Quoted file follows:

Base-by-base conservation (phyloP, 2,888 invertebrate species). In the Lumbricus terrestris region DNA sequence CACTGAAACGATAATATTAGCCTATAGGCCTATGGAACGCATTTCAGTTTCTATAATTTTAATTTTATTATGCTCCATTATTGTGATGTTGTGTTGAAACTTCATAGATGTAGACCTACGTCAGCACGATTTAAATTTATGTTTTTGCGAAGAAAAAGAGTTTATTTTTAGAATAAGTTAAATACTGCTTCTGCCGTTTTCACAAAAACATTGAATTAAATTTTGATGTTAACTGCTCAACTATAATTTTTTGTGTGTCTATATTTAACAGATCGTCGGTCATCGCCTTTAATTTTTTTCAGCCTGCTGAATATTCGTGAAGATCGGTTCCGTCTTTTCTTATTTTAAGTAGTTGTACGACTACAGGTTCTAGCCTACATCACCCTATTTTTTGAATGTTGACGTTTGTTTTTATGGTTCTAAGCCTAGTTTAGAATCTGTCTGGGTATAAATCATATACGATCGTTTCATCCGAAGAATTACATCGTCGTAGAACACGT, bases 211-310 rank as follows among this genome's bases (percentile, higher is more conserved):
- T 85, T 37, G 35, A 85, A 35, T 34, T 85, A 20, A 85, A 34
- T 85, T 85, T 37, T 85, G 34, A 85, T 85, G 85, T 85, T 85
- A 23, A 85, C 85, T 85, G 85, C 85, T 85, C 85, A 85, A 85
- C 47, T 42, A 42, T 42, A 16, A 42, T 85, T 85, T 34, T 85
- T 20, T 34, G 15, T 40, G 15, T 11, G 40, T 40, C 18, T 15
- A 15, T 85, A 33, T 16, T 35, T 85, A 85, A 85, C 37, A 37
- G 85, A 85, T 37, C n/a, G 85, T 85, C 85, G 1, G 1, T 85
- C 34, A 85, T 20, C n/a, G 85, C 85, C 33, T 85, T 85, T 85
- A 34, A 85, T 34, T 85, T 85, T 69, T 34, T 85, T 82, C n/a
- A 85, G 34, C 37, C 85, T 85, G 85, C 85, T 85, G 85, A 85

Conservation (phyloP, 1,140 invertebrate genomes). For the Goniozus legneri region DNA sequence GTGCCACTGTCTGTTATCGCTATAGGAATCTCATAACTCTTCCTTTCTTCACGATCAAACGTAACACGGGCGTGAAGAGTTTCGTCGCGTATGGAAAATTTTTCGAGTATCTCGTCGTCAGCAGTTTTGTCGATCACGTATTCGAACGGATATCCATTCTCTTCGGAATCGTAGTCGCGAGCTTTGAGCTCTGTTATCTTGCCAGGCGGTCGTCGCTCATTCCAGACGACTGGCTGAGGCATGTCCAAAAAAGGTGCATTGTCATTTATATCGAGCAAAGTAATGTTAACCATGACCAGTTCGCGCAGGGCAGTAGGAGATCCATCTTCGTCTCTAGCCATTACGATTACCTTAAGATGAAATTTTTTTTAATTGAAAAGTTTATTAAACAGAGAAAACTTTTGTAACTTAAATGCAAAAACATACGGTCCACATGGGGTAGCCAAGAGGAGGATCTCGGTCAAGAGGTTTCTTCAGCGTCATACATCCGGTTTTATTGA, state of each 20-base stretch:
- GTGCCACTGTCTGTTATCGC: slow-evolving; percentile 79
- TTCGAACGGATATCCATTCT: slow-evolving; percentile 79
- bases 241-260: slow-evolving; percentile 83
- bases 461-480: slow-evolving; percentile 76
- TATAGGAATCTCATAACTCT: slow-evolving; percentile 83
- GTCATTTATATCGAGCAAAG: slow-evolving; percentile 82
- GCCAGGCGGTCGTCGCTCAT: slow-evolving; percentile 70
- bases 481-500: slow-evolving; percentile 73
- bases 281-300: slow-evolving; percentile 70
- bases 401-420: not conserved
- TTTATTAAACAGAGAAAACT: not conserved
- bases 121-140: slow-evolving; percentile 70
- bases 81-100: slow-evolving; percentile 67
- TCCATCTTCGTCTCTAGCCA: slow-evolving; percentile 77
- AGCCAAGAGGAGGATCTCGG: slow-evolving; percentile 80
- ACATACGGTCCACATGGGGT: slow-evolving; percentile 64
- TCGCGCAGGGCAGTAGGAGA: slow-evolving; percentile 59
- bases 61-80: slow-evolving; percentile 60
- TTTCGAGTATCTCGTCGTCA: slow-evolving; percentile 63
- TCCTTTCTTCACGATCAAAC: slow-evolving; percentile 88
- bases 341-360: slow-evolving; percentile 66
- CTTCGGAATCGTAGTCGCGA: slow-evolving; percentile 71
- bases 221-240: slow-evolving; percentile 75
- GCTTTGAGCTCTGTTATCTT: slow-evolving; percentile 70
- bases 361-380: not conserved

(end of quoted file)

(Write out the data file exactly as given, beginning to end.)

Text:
Base-by-base conservation (phyloP, 2,888 invertebrate species). In the Lumbricus terrestris region DNA sequence CACTGAAACGATAATATTAGCCTATAGGCCTATGGAACGCATTTCAGTTTCTATAATTTTAATTTTATTATGCTCCATTATTGTGATGTTGTGTTGAAACTTCATAGATGTAGACCTACGTCAGCACGATTTAAATTTATGTTTTTGCGAAGAAAAAGAGTTTATTTTTAGAATAAGTTAAATACTGCTTCTGCCGTTTTCACAAAAACATTGAATTAAATTTTGATGTTAACTGCTCAACTATAATTTTTTGTGTGTCTATATTTAACAGATCGTCGGTCATCGCCTTTAATTTTTTTCAGCCTGCTGAATATTCGTGAAGATCGGTTCCGTCTTTTCTTATTTTAAGTAGTTGTACGACTACAGGTTCTAGCCTACATCACCCTATTTTTTGAATGTTGACGTTTGTTTTTATGGTTCTAAGCCTAGTTTAGAATCTGTCTGGGTATAAATCATATACGATCGTTTCATCCGAAGAATTACATCGTCGTAGAACACGT, bases 211-310 rank as follows among this genome's bases (percentile, higher is more conserved):
- T 85, T 37, G 35, A 85, A 35, T 34, T 85, A 20, A 85, A 34
- T 85, T 85, T 37, T 85, G 34, A 85, T 85, G 85, T 85, T 85
- A 23, A 85, C 85, T 85, G 85, C 85, T 85, C 85, A 85, A 85
- C 47, T 42, A 42, T 42, A 16, A 42, T 85, T 85, T 34, T 85
- T 20, T 34, G 15, T 40, G 15, T 11, G 40, T 40, C 18, T 15
- A 15, T 85, A 33, T 16, T 35, T 85, A 85, A 85, C 37, A 37
- G 85, A 85, T 37, C n/a, G 85, T 85, C 85, G 1, G 1, T 85
- C 34, A 85, T 20, C n/a, G 85, C 85, C 33, T 85, T 85, T 85
- A 34, A 85, T 34, T 85, T 85, T 69, T 34, T 85, T 82, C n/a
- A 85, G 34, C 37, C 85, T 85, G 85, C 85, T 85, G 85, A 85

Conservation (phyloP, 1,140 invertebrate genomes). For the Goniozus legneri region DNA sequence GTGCCACTGTCTGTTATCGCTATAGGAATCTCATAACTCTTCCTTTCTTCACGATCAAACGTAACACGGGCGTGAAGAGTTTCGTCGCGTATGGAAAATTTTTCGAGTATCTCGTCGTCAGCAGTTTTGTCGATCACGTATTCGAACGGATATCCATTCTCTTCGGAATCGTAGTCGCGAGCTTTGAGCTCTGTTATCTTGCCAGGCGGTCGTCGCTCATTCCAGACGACTGGCTGAGGCATGTCCAAAAAAGGTGCATTGTCATTTATATCGAGCAAAGTAATGTTAACCATGACCAGTTCGCGCAGGGCAGTAGGAGATCCATCTTCGTCTCTAGCCATTACGATTACCTTAAGATGAAATTTTTTTTAATTGAAAAGTTTATTAAACAGAGAAAACTTTTGTAACTTAAATGCAAAAACATACGGTCCACATGGGGTAGCCAAGAGGAGGATCTCGGTCAAGAGGTTTCTTCAGCGTCATACATCCGGTTTTATTGA, state of each 20-base stretch:
- GTGCCACTGTCTGTTATCGC: slow-evolving; percentile 79
- TTCGAACGGATATCCATTCT: slow-evolving; percentile 79
- bases 241-260: slow-evolving; percentile 83
- bases 461-480: slow-evolving; percentile 76
- TATAGGAATCTCATAACTCT: slow-evolving; percentile 83
- GTCATTTATATCGAGCAAAG: slow-evolving; percentile 82
- GCCAGGCGGTCGTCGCTCAT: slow-evolving; percentile 70
- bases 481-500: slow-evolving; percentile 73
- bases 281-300: slow-evolving; percentile 70
- bases 401-420: not conserved
- TTTATTAAACAGAGAAAACT: not conserved
- bases 121-140: slow-evolving; percentile 70
- bases 81-100: slow-evolving; percentile 67
- TCCATCTTCGTCTCTAGCCA: slow-evolving; percentile 77
- AGCCAAGAGGAGGATCTCGG: slow-evolving; percentile 80
- ACATACGGTCCACATGGGGT: slow-evolving; percentile 64
- TCGCGCAGGGCAGTAGGAGA: slow-evolving; percentile 59
- bases 61-80: slow-evolving; percentile 60
- TTTCGAGTATCTCGTCGTCA: slow-evolving; percentile 63
- TCCTTTCTTCACGATCAAAC: slow-evolving; percentile 88
- bases 341-360: slow-evolving; percentile 66
- CTTCGGAATCGTAGTCGCGA: slow-evolving; percentile 71
- bases 221-240: slow-evolving; percentile 75
- GCTTTGAGCTCTGTTATCTT: slow-evolving; percentile 70
- bases 361-380: not conserved